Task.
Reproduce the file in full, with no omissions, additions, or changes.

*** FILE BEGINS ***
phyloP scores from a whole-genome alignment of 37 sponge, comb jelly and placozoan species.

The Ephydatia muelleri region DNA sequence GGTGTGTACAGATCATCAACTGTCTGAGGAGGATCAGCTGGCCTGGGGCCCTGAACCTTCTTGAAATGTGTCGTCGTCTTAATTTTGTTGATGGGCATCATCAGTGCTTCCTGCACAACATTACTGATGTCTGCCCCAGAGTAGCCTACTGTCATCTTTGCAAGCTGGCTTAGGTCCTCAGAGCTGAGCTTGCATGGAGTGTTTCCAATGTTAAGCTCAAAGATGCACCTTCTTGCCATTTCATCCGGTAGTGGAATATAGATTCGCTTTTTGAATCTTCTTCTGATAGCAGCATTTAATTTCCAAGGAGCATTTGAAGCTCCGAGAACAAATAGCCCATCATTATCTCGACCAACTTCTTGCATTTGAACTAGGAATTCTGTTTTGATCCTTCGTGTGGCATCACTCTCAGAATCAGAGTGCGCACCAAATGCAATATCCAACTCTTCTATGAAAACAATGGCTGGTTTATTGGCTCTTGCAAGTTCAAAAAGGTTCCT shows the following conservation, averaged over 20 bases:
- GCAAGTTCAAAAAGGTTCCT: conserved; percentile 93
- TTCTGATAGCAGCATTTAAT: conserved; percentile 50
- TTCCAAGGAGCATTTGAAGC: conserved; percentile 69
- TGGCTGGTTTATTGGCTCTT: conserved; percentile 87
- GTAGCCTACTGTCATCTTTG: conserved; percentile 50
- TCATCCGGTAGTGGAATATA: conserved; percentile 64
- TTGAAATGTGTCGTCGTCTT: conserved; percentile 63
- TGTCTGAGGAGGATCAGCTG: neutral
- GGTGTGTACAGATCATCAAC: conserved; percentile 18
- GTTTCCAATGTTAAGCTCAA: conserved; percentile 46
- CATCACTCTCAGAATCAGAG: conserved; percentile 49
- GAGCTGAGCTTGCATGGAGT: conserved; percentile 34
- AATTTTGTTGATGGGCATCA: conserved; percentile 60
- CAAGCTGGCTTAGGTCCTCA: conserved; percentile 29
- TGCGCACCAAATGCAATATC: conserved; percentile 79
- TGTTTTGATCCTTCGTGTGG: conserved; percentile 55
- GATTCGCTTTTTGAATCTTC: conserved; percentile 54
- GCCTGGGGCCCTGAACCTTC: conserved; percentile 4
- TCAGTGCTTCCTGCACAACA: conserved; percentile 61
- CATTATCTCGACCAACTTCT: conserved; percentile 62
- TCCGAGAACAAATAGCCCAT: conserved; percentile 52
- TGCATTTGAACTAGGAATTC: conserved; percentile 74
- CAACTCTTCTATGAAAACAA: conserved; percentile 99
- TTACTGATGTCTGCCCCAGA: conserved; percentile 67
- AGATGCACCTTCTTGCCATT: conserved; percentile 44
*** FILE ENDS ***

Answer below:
phyloP scores from a whole-genome alignment of 37 sponge, comb jelly and placozoan species.

The Ephydatia muelleri region DNA sequence GGTGTGTACAGATCATCAACTGTCTGAGGAGGATCAGCTGGCCTGGGGCCCTGAACCTTCTTGAAATGTGTCGTCGTCTTAATTTTGTTGATGGGCATCATCAGTGCTTCCTGCACAACATTACTGATGTCTGCCCCAGAGTAGCCTACTGTCATCTTTGCAAGCTGGCTTAGGTCCTCAGAGCTGAGCTTGCATGGAGTGTTTCCAATGTTAAGCTCAAAGATGCACCTTCTTGCCATTTCATCCGGTAGTGGAATATAGATTCGCTTTTTGAATCTTCTTCTGATAGCAGCATTTAATTTCCAAGGAGCATTTGAAGCTCCGAGAACAAATAGCCCATCATTATCTCGACCAACTTCTTGCATTTGAACTAGGAATTCTGTTTTGATCCTTCGTGTGGCATCACTCTCAGAATCAGAGTGCGCACCAAATGCAATATCCAACTCTTCTATGAAAACAATGGCTGGTTTATTGGCTCTTGCAAGTTCAAAAAGGTTCCT shows the following conservation, averaged over 20 bases:
- GCAAGTTCAAAAAGGTTCCT: conserved; percentile 93
- TTCTGATAGCAGCATTTAAT: conserved; percentile 50
- TTCCAAGGAGCATTTGAAGC: conserved; percentile 69
- TGGCTGGTTTATTGGCTCTT: conserved; percentile 87
- GTAGCCTACTGTCATCTTTG: conserved; percentile 50
- TCATCCGGTAGTGGAATATA: conserved; percentile 64
- TTGAAATGTGTCGTCGTCTT: conserved; percentile 63
- TGTCTGAGGAGGATCAGCTG: neutral
- GGTGTGTACAGATCATCAAC: conserved; percentile 18
- GTTTCCAATGTTAAGCTCAA: conserved; percentile 46
- CATCACTCTCAGAATCAGAG: conserved; percentile 49
- GAGCTGAGCTTGCATGGAGT: conserved; percentile 34
- AATTTTGTTGATGGGCATCA: conserved; percentile 60
- CAAGCTGGCTTAGGTCCTCA: conserved; percentile 29
- TGCGCACCAAATGCAATATC: conserved; percentile 79
- TGTTTTGATCCTTCGTGTGG: conserved; percentile 55
- GATTCGCTTTTTGAATCTTC: conserved; percentile 54
- GCCTGGGGCCCTGAACCTTC: conserved; percentile 4
- TCAGTGCTTCCTGCACAACA: conserved; percentile 61
- CATTATCTCGACCAACTTCT: conserved; percentile 62
- TCCGAGAACAAATAGCCCAT: conserved; percentile 52
- TGCATTTGAACTAGGAATTC: conserved; percentile 74
- CAACTCTTCTATGAAAACAA: conserved; percentile 99
- TTACTGATGTCTGCCCCAGA: conserved; percentile 67
- AGATGCACCTTCTTGCCATT: conserved; percentile 44